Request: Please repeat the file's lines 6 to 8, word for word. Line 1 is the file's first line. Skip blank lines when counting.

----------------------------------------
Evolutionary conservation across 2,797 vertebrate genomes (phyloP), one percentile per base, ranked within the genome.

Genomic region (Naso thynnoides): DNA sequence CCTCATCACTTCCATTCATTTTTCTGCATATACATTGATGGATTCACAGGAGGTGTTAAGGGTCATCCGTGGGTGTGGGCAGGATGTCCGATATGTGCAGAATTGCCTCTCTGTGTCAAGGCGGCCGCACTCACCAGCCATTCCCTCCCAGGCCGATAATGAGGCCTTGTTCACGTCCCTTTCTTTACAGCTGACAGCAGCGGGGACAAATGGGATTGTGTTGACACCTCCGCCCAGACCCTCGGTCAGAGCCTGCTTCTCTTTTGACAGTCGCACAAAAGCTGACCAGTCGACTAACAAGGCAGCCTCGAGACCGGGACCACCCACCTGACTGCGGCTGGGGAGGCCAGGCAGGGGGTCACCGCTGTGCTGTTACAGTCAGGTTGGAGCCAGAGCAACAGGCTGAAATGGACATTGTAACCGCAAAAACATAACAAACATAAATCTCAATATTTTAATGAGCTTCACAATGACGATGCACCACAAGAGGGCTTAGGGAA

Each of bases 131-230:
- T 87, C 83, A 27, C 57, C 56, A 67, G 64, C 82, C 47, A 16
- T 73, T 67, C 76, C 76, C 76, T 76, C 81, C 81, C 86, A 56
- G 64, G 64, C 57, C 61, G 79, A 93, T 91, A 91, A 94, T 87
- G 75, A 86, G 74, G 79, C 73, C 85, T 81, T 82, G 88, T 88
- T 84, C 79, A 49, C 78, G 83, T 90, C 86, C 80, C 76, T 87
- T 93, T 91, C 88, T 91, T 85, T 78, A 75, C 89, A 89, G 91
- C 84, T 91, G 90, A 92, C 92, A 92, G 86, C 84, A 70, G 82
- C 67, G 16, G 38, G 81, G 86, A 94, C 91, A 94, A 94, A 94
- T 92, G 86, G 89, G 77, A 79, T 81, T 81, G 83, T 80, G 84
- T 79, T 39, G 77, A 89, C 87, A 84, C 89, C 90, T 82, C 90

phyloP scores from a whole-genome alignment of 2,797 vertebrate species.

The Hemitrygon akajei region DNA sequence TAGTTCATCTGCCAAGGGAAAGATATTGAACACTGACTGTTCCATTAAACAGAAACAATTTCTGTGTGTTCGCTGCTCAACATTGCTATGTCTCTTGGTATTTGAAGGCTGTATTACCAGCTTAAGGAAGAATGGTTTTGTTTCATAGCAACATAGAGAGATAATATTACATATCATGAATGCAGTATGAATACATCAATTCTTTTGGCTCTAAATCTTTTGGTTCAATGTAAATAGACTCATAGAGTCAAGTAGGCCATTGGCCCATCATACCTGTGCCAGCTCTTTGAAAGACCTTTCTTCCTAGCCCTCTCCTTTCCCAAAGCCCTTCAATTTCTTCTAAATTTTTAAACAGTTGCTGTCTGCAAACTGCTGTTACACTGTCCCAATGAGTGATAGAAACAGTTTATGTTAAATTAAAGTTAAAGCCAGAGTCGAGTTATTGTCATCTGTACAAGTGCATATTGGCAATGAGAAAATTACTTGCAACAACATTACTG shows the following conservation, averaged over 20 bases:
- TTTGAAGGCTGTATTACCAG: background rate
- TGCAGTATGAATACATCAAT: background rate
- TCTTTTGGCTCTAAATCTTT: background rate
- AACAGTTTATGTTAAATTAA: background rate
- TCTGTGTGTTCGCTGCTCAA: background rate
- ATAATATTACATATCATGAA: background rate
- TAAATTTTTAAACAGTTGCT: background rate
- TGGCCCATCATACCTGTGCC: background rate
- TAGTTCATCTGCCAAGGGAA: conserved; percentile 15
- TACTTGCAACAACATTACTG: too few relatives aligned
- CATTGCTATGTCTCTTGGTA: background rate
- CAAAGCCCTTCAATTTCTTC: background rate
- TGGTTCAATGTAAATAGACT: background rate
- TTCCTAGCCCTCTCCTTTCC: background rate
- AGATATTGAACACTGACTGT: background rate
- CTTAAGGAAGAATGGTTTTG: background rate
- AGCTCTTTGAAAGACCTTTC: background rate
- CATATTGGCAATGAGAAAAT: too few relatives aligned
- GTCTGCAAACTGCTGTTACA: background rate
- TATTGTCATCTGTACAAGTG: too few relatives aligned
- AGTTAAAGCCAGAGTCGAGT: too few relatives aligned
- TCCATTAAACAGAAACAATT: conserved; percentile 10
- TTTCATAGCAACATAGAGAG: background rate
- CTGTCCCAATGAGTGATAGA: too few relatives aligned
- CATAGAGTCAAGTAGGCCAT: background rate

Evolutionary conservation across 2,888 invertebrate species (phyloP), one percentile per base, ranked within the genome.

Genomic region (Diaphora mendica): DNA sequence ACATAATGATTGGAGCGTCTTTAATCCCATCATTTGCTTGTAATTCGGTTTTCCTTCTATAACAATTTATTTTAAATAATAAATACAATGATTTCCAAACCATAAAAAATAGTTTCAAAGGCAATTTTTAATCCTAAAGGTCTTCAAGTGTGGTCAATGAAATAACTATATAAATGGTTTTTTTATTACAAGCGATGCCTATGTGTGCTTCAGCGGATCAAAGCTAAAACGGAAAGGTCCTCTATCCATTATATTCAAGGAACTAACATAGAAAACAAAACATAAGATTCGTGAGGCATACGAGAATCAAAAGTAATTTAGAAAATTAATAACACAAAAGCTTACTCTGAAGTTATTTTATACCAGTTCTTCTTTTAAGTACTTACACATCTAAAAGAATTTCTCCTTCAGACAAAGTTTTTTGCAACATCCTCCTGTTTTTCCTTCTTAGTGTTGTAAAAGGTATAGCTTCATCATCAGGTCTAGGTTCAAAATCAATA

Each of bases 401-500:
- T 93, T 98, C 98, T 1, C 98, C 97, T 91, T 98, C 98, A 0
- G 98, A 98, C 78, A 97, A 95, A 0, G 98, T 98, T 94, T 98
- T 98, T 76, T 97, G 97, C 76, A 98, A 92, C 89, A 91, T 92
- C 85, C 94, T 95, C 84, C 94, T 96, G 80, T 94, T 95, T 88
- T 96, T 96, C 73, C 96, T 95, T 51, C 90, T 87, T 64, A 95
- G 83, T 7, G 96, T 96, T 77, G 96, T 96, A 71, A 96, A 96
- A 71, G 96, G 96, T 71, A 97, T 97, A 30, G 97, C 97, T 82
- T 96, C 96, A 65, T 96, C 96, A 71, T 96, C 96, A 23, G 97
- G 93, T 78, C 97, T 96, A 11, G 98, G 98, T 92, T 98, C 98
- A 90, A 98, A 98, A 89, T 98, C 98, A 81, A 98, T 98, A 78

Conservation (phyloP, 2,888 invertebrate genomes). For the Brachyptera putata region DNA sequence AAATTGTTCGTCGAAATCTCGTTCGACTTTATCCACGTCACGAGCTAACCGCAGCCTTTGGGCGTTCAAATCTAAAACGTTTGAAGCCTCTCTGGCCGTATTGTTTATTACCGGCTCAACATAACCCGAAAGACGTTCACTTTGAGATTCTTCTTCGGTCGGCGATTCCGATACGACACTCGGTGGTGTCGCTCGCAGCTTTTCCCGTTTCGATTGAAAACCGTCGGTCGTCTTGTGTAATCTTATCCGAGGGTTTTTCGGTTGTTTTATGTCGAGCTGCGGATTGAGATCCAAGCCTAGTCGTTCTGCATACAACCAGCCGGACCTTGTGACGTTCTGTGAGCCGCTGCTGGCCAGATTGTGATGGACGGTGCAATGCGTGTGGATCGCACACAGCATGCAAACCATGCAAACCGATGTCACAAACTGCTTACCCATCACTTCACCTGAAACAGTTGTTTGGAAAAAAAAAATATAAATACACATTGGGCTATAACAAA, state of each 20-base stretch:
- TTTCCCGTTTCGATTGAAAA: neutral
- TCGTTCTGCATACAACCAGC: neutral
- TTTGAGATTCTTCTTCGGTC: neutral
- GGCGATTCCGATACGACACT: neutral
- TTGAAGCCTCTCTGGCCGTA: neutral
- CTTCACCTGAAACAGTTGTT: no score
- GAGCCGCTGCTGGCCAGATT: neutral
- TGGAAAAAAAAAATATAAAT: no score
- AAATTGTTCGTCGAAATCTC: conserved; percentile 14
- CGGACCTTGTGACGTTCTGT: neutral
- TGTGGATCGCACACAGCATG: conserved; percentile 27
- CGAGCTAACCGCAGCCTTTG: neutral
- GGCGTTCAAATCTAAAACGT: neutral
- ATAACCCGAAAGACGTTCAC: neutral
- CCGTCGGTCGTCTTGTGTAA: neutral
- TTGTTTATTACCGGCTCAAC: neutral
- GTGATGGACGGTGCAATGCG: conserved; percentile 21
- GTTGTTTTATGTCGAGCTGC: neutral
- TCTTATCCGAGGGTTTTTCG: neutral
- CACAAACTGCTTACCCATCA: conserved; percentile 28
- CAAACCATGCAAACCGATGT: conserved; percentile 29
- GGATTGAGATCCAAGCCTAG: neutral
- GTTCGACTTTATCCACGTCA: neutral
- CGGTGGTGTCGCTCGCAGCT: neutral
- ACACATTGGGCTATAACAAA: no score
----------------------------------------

- G 64, G 64, C 57, C 61, G 79, A 93, T 91, A 91, A 94, T 87
- G 75, A 86, G 74, G 79, C 73, C 85, T 81, T 82, G 88, T 88
- T 84, C 79, A 49, C 78, G 83, T 90, C 86, C 80, C 76, T 87